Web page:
Voter turnout difficult to track; county beats average

Herald Staff Writer

Dubois County’s primary election turnout was 15 percent, which was more than the overall state turnout but less that its own participation rate from the last midterm election four years ago.

In comparison to other counties, that 15 percent falls in about the middle of the list for this year’s primary turnout.

The Indiana Secretary of State released earlier this month a listing of each county’s voter turnout as well as absentee voting. In Dubois County, 4,538 of the 30,029 eligible voters cast a ballot.

“It was a little less than I had expected,” said Gary Eck, chairman of the county’s Democratic Party. “I had been anticipating about 20 percent or so.”

Don Hayes, chairman of the county’s Republican party, said the 15 percent is deceiving.

“Starting with the National Voter Rights Act of 1990, keeping the voter lists current has been very difficult. The law made removing a voter from the roll very difficult,” he said. “When we mail to voters off an official voter list, we get many, many letters back as undeliverable. Some are deceased voters, but most are voters who have moved, many out of county or state.”

That means, according to Hayes, there are people listed on the county’s eligible voters list who may not actually be in this county anymore.

The Secretary of State office is working to clean up and update the voter files so the number of people eligible to vote in a county is accurate. That program is ongoing.

Although the county’s percentage may have been a victim of a bloated voters list, it would also have been bloated four years ago, the last time a midterm election was held. In the 2010 primary, 27 percent of Dubois County’s voters cast a ballot.

The number of contested races were different then. In 2010, Democratic and Republican voters each chose candidates in four races. This year, Republican voters made decisions in four races while a segment of Democrats voted in two races, depending on if they lived in the county council’s third district or in Marion Township.

“We were pleased that nearly 2,500 people voted in the Republican primary,” Hayes said. “This number is the highest in several elections.” He added that about 1,700 voters chose a Democratic ballot.

Eck said that because of the limited contested races on the county’s Democratic ticket “many Democratic voters did not exercise their right to vote.”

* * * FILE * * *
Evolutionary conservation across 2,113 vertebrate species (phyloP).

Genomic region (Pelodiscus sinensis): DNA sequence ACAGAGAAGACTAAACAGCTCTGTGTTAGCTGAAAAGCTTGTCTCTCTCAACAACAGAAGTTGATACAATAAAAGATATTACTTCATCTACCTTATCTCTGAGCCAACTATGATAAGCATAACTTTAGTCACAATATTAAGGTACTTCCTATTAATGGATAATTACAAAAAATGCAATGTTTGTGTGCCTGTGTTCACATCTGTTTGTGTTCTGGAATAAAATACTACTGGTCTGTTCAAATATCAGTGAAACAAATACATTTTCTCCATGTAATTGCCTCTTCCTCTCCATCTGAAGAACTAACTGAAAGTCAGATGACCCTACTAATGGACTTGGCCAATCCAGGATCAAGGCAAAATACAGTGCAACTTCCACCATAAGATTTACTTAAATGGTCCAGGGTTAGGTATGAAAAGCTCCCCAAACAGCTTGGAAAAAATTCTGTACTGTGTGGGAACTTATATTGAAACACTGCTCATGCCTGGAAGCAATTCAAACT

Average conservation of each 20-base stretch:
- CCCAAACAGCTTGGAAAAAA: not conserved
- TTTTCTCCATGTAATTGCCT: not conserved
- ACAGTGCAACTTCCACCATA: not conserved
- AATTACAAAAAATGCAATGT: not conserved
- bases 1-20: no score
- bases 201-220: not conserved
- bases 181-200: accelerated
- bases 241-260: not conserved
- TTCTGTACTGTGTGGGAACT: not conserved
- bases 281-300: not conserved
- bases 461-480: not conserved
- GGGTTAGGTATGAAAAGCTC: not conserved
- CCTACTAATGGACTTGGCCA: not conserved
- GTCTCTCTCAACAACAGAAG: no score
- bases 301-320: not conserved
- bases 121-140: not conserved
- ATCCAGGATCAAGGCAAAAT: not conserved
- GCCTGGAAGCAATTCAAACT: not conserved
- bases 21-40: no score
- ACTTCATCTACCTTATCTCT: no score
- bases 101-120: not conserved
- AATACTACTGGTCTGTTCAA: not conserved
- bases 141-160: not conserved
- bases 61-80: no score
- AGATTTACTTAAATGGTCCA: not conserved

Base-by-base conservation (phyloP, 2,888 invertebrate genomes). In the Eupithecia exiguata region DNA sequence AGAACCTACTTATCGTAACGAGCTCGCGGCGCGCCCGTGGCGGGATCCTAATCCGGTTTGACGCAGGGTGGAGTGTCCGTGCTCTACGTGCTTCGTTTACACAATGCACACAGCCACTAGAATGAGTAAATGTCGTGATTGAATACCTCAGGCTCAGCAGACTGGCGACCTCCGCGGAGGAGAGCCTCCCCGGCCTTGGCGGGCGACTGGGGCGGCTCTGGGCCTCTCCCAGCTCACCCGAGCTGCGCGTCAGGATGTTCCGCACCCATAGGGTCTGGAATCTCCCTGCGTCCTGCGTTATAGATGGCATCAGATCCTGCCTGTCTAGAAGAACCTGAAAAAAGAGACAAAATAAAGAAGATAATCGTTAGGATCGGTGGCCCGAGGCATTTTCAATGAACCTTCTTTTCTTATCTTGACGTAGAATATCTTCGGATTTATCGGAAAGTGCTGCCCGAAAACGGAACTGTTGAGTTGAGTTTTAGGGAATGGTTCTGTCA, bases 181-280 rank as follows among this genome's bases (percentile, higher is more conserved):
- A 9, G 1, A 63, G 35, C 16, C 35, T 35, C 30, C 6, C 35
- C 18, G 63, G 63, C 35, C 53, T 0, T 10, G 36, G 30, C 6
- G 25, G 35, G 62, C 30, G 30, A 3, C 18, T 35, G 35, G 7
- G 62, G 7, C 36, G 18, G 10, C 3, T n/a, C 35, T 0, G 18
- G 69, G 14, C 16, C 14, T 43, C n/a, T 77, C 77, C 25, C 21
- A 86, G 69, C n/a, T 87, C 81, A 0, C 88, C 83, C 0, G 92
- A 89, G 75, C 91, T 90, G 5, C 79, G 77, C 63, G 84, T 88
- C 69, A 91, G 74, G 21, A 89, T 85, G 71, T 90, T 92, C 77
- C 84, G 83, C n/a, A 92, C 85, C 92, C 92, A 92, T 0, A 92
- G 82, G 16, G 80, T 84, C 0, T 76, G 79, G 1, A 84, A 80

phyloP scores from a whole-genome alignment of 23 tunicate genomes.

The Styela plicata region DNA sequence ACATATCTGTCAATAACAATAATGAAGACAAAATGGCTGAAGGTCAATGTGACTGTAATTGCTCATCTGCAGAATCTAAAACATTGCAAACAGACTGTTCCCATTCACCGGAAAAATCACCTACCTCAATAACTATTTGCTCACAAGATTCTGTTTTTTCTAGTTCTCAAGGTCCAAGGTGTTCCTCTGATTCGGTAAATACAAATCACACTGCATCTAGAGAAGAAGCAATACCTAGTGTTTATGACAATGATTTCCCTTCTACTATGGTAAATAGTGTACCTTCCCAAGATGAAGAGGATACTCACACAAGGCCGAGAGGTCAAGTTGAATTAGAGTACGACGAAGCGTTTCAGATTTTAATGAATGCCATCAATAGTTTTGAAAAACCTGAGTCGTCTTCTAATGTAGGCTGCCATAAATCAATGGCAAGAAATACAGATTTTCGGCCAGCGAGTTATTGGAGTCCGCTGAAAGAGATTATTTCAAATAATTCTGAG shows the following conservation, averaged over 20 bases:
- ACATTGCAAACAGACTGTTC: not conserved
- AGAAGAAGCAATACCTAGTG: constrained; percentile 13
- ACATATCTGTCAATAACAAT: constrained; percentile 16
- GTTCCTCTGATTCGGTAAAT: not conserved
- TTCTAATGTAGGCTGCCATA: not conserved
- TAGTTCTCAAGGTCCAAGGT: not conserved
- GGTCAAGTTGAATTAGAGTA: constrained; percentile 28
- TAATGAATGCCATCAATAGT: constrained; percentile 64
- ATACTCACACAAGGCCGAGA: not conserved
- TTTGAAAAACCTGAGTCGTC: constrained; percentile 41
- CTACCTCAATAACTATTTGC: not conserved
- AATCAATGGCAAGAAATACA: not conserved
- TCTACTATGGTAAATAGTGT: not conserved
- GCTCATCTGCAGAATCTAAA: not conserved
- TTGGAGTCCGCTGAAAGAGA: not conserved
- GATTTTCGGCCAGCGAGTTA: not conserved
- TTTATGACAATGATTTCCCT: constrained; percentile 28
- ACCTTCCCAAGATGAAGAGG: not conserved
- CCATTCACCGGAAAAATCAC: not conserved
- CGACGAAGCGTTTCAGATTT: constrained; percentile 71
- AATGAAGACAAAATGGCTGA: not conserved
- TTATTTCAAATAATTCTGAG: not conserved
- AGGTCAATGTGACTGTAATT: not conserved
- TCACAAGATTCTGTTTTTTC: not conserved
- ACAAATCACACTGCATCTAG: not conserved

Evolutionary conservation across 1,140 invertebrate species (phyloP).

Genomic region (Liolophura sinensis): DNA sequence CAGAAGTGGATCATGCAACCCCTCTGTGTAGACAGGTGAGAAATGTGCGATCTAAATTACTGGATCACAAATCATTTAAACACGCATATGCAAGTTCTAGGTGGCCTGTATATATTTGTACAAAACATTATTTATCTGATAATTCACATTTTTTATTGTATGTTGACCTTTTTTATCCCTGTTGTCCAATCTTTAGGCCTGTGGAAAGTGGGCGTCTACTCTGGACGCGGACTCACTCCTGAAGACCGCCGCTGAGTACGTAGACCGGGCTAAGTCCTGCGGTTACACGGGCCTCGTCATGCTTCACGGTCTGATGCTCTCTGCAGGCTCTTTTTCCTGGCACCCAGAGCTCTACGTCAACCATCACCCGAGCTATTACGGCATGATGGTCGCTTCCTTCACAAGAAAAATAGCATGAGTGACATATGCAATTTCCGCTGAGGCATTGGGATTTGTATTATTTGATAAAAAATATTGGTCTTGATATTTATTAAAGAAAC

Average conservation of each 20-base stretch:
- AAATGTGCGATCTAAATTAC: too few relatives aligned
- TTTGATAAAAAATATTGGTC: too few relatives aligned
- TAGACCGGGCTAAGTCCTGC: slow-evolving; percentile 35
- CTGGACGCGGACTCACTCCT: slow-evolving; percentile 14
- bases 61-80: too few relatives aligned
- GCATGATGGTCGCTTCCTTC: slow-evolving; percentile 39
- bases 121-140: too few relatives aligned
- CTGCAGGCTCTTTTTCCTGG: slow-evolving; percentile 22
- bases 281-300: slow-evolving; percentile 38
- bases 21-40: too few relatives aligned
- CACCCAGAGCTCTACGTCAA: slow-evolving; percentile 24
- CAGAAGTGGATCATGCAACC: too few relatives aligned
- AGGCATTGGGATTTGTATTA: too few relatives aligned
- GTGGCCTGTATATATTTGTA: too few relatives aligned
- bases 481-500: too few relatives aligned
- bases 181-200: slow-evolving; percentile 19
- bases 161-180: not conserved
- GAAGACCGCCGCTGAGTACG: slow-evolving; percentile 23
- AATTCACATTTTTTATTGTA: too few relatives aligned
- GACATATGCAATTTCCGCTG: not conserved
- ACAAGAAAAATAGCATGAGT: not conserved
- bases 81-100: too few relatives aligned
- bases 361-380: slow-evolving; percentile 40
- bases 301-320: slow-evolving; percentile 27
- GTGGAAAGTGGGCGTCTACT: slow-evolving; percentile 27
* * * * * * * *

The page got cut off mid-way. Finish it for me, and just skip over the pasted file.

Statewide 13 percent of eligible voters went to the polls in the primary. Of the counties surrounding Dubois, Martin County had the highest turnout at 28 percent. Next were Crawford and Daviess, each at 27 percent. The others were Orange and Spencer counties at 25 percent, Pike County at 17 percent, Perry County at 12 percent and Warrick County at 11 percent.

The highest turnout percentage in the state was 36 percent in Sullivan County south of Terre Haute. The lowest was in Vanderburgh County and St. Joseph County (South Bend), each with 6 percent.

Eck and Hayes are working to fill the open spots on their party’s ballot. They have until June 30. In addition, seven seats on three of county’s four school district board will be on the fall ballot. Filing for those seats will open Aug. 6.

Voters will have more races on which they will choose a candidate for different school board, county, state and national positions.

“Don’t complain if you don’t vote,” Hayes said. “If you don’t participate (by voting or volunteering to help your party), you will have no input into the process of governing. Just as it is our duty to serve our nation in the armed services if called, it is our duty as a citizen to vote and volunteer.”

“Even when the choices on the ballot are limited, there is a statement to be made,” Eck said. “That statement is that as a citizen who has been blessed with this right to vote by the deeds of current and past generations, I am committed to stay engaged with the election process as a method of improving our government. What better way than to make the small effort of casting a ballot?”

Contact Candy Neal at

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